Schools to seek non-homestead millage renewal
Apr. 7, 2021 PLYMOUTH EAGLE.
Plymouth Michigan News
“Failure to pass the millage renewal would result in a significant loss in operating revenue for the school district beginning in 2022.”
Voters in the City of Northville and Northville Township will be asked to renew a non-homestead operating millage for the Northville Public Schools on a May 4 ballot.
The ballot question would renew the current millage rate of 19.2383 mills on all non-homestead property for five years, from 2022 to 2026. This millage applies only to non-homestead property such as businesses, rental properties, and second homes. Even though owners of primary residences are not affected, state law requires a district-wide election to approve the operating millage, district officials said.
The current operating millage generates about $10 million annually for Northville schools, representing 16 percent of the overall operating revenues. The money received from the operating millage supports day-to-day operations of the schools, including payment of salaries and benefits, classroom supplies and materials, and student transportation and building maintenance. Failure to pass the millage renewal would result in a significant loss in operating revenue for the school district beginning in 2022, officials noted.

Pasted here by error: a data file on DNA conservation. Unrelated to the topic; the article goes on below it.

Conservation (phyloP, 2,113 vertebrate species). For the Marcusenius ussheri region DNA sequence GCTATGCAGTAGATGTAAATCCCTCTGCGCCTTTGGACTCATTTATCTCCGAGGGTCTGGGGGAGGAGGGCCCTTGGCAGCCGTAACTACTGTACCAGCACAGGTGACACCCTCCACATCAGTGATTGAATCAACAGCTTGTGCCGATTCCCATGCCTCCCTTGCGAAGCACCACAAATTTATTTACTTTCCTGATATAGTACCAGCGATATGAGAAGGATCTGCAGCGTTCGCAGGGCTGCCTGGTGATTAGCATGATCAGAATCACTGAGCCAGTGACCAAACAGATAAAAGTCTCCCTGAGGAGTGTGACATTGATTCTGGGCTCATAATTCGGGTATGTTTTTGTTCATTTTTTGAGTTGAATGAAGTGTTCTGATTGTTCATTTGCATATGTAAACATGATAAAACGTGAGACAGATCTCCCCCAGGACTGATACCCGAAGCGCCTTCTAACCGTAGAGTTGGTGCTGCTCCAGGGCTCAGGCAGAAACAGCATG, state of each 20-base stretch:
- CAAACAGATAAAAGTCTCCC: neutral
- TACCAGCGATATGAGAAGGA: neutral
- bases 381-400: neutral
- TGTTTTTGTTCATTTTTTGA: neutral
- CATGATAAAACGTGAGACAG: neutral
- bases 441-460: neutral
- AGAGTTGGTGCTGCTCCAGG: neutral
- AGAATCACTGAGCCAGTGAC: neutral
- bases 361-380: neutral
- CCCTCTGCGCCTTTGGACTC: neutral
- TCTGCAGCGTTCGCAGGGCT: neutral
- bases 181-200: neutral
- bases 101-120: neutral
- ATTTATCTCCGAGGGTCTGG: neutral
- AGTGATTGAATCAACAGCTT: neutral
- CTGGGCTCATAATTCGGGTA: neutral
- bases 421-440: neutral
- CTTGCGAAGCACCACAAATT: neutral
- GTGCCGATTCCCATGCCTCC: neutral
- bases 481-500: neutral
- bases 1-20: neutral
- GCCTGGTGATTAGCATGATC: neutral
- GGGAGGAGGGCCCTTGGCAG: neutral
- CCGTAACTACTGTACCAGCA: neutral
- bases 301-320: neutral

This is not a new tax, administrators stressed. This millage was last approved by voters in November 2011, when voters approved a millage rate of 20.9100 mills. That millage has been reduced to 19.2383 through subsequent Headlee Amendment adjustments and the school district is seeking only to renew the reduced rate of 19.2383 mills.
Additionally, this millage is vital to ensuring the district receives the full per pupil allocation from the state, according to information posted on the district website. In order to receive this full allocation, school districts must levy the statutory maximum operating millage of 18 mills. Although the current ballot proposal requests 19.2383 mills, the district cannot levy more than 18 mills, just as is occurring today.
The remaining 1.2383 mills would serve as a hedge against future Headlee adjustments, thereby ensuring the district can continue to levy 18 mills and receive the full per pupil allocation from the state.